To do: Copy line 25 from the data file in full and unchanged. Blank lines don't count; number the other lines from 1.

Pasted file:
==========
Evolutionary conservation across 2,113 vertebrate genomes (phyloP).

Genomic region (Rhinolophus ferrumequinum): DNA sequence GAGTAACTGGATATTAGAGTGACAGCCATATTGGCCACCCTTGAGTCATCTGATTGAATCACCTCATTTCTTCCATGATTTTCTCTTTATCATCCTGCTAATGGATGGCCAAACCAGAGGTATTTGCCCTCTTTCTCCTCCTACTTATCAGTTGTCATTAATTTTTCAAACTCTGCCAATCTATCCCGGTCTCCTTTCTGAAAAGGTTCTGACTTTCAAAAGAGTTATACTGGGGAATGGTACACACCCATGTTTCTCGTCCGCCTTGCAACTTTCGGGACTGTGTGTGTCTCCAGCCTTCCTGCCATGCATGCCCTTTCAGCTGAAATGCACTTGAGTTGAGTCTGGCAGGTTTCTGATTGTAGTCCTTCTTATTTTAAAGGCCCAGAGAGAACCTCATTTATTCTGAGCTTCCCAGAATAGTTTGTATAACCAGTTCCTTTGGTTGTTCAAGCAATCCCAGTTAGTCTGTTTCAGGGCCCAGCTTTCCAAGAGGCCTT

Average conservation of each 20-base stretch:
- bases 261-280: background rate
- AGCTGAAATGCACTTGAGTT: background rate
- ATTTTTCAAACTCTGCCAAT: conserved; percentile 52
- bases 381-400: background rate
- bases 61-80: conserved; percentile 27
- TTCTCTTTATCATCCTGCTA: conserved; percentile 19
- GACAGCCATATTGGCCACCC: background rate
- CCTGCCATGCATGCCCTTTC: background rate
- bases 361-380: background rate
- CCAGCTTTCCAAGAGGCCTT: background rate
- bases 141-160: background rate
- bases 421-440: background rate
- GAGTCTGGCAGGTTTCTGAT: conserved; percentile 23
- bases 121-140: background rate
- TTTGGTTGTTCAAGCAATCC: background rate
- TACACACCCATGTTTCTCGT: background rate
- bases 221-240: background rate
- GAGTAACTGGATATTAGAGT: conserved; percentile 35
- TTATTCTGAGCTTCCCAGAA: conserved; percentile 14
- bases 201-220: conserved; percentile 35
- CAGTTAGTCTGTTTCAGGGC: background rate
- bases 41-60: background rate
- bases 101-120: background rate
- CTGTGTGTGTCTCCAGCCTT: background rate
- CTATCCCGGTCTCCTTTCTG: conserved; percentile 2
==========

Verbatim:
- bases 41-60: background rate